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By Dr Syed Mansoor Hussain

Unfortunately for the Palestinians, they had nobody like Jinnah leading them — someone who had the foresight and the courage to accept the partition of Palestine. Instead of accepting partition, the Palestinians and the Arabs attacked the newly formed Jewish state

Whenever a few Pakistanis or Pakistani expat ‘liberal’ types get together, after a couple of libations to lubricate ideas and speech, often the conversation comes to the question whether we in Pakistan would have been better off if there were no partition of India.

Now I am not a serious student of the history of partition and am aware only of the basic facts. These being that the Muslim League won most of the Muslim seats during the elections held in 1946 and as such also won the right to represent the Muslims of India. Jinnah, as the leader of the Muslims, decided to opt for Pakistan when the All India Congress led by Nehru and Patel rejected the Cabinet Mission Plan. And this Pakistan that came into being was not quite what Jinnah had expected.

Some historians have said that Jinnah referred to the country he got as a “moth-eaten” Pakistan. Whether that is true is not material since Jinnah accepted whatever he got and it laid the foundation of one and then two Muslim majority countries in the Indian subcontinent, something envisaged by the Lahore Resolution of 1940. It is also an undeniable fact that we in Pakistan could indeed have done a lot better for ourselves.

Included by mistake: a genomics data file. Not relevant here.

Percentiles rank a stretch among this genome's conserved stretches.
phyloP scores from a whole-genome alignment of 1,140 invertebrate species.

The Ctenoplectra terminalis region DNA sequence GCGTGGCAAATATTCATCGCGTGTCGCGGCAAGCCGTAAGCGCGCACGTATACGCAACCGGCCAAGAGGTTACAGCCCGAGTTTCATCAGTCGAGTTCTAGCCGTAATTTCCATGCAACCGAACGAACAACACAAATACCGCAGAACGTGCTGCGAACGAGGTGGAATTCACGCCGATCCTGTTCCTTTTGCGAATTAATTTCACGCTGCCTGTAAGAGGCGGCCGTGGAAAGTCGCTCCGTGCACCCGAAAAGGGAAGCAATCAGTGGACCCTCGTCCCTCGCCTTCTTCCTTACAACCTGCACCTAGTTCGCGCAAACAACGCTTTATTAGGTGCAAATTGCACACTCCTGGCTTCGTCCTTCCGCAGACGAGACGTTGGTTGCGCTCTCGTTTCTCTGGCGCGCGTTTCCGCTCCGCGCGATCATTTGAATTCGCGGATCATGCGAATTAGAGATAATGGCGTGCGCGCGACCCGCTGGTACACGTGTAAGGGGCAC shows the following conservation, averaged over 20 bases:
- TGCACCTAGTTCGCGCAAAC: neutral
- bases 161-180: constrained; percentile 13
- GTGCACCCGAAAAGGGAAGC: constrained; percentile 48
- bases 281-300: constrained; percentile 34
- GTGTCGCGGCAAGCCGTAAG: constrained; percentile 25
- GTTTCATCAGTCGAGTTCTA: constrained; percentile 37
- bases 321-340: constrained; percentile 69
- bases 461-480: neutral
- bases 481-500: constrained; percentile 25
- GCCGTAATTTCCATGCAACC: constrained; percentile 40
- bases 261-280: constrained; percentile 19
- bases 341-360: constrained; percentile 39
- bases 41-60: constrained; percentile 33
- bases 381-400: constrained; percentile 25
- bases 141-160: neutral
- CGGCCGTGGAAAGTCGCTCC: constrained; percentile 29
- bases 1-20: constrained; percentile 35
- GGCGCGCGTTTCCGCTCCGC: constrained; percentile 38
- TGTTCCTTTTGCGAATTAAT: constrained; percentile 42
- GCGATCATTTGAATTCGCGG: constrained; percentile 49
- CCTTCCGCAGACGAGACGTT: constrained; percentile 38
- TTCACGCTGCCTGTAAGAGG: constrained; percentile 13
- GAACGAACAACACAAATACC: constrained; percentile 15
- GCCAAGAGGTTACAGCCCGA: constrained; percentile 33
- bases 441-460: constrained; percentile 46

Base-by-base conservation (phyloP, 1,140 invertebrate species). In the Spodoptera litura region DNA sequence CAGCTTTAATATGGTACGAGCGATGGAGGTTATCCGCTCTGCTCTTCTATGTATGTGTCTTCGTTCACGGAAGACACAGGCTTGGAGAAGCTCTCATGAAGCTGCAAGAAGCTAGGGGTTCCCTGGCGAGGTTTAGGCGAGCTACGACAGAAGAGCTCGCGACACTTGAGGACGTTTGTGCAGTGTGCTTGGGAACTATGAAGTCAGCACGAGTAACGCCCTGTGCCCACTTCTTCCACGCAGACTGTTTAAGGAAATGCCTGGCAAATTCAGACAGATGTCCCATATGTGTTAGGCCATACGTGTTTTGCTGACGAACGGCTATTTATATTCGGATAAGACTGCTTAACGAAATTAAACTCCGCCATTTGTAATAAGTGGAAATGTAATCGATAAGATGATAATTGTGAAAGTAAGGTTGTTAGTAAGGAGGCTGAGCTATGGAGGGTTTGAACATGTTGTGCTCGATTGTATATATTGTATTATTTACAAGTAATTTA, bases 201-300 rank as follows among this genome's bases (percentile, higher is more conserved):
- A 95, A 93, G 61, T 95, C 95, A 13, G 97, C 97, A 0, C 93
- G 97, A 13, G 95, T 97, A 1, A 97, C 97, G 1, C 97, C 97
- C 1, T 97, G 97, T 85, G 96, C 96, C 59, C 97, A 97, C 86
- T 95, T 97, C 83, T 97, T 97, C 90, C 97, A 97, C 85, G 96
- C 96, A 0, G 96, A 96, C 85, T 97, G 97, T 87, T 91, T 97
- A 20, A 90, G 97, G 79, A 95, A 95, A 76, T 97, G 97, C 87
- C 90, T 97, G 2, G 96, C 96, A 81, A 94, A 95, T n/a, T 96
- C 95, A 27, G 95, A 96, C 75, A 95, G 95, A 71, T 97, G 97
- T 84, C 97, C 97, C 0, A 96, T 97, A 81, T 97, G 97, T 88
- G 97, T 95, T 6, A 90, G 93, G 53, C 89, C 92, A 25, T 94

For me what is important is that I was born in a country called Pakistan and then had opportunities available to me that I would never even have dreamed of if I was an Indian Muslim. I know that it is not proper to generalise based upon a few interactions with Indian Muslims, but I must admit most of them that I met in the US are quite envious of us Pakistani Muslims.

As I attended the convocation of King Edward Medical University in its 150th year as a medical institution, I sat in the famous ‘Library Hall’ and looked around the walls that have the pictures of all the former principals, there is not one Muslim who was principal until after the partition of India. And if I looked on the walls in the hallway where all the medal winners over the years are listed, I would have a hard time finding a single Muslim name before 1947.

Essentially, at least for those Muslims of British India that ended up in Pakistan and now in Pakistan as well as Bangladesh, things could have been a lot worse. If they were still living in a ‘united’ India where Muslims would at best have been a frequently discriminated against minority, it is unlikely that they would have made any serious progress as members of a Muslim minority.

Now we all know that in many countries in Europe and in Israel, Muslim populations are increasing at a rapid rate compared to the non-Muslims and as such in time will become large minorities and in Israel possibly even a majority if the Palestinian territories are not separated from the rest of Israel. But in India it is highly unlikely that Muslims could have or even now become a larger or more influential minority.